Teaching a Processing Classteaching
The Processing tutorials are designed to be used in a course that teaches basic programming.
The best (only?) way to learn how to program is by programming, so I’d give the students as much lab time as possible. I’d split each week into three sections:
- Lecture: This is where you actually cover the topics, introduce new syntax, etc. You should probably spend the least time in this section!
- Examples: After introducing a new topic, I’d work through an example program together. Take suggestions from the students, and show them that making mistakes is part of the process of programming.
- Lab: After working through a few examples together, give students some assignments to work on themselves. Let them add their own creativity, but the goal is to have them work through the process of programming, which is a lot more than just reciting code. You should spend the most time on this. Any work not finished in the lab becomes homework.
How you split this up depends on your class schedule. If you have three classes per week you could do one section per day. If you only have one class per week then you might do half lecture/examples and half lab time.
Here’s how I would break down the semester:
- Week One
- Week Two
- Lecture: Using Variables and Creating Variables
- Examples: Make the smiley face scale with the window size. Procedurally generate random smiley faces.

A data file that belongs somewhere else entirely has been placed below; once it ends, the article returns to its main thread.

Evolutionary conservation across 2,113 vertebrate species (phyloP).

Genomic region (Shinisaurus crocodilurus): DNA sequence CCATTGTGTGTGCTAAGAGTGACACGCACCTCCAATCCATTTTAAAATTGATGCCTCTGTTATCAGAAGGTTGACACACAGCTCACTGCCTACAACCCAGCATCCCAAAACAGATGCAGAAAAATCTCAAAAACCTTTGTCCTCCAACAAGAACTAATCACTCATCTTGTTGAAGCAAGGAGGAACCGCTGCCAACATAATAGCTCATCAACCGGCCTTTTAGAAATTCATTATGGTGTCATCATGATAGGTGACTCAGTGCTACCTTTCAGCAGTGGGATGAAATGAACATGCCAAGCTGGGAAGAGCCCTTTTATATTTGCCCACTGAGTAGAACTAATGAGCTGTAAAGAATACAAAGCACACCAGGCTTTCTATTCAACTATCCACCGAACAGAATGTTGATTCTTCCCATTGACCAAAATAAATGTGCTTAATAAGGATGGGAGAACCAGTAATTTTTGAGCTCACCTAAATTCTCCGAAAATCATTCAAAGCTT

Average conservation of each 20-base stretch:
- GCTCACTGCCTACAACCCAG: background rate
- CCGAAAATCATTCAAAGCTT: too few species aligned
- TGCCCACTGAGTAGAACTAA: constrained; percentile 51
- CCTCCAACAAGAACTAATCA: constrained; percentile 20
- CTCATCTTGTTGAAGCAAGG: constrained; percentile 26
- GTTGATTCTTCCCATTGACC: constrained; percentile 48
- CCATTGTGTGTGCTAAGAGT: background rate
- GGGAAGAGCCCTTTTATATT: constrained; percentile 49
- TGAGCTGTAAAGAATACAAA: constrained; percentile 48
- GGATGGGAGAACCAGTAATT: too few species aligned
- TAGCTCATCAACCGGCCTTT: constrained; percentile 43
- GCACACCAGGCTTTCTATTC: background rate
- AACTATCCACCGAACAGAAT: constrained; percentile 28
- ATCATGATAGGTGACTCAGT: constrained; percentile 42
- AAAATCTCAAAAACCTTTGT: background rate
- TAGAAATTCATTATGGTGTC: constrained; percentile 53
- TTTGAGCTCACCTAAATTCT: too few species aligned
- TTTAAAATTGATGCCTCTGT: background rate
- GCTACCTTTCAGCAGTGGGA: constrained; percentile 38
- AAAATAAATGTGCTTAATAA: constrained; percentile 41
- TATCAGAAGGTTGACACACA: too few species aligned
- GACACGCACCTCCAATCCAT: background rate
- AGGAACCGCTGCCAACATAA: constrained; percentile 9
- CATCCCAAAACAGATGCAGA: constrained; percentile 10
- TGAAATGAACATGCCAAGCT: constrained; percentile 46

- Lab: Make a program that shows the current time. Hint: check the reference for useful functions! Get creative: make the clock change color throughout the day, or show the time in dog years.
- Week Three
- Lecture: Creating Functions, Animation, and If Statements
- Examples: Add random smiley faces to the window. Create a garden of random flowers. Show a bouncing ball on the screen.
- Lab: Add a rectangle to the bouncing ball program. The ball should bounce off the rectangle as well as the edges of the window.
- Note: If you have extra time in the semester, it might be better to split Creating Functions into its own lecture. This is a pretty big paradigm shift, so it deserves some extra time. But it leads pretty naturally to Animation and If Statements, so they’re a logical grouping.
- Week Four
- Lecture: User Input
- Examples: Create a simple drawing program.
- Lab: Expand on the simple drawing program (make it creative: click to draw flowers, drag to draw grass, etc.) Show a character that chases the mouse cursor.
- Week Five
- Week Six
- Week Seven
- Week Eight
- Week Nine
- Week Ten
- Final Projects
- With any remaining time, I would have students work on a final project. Start with a few ideas, but let them get as creative as they want.
- Last Week
- Spend the last week having students demonstrate their final projects. Conclude with a Now what? lecture that points students to resources (like this website) for continuing their own programming education. Talk about bigger and more impactful projects they might take on.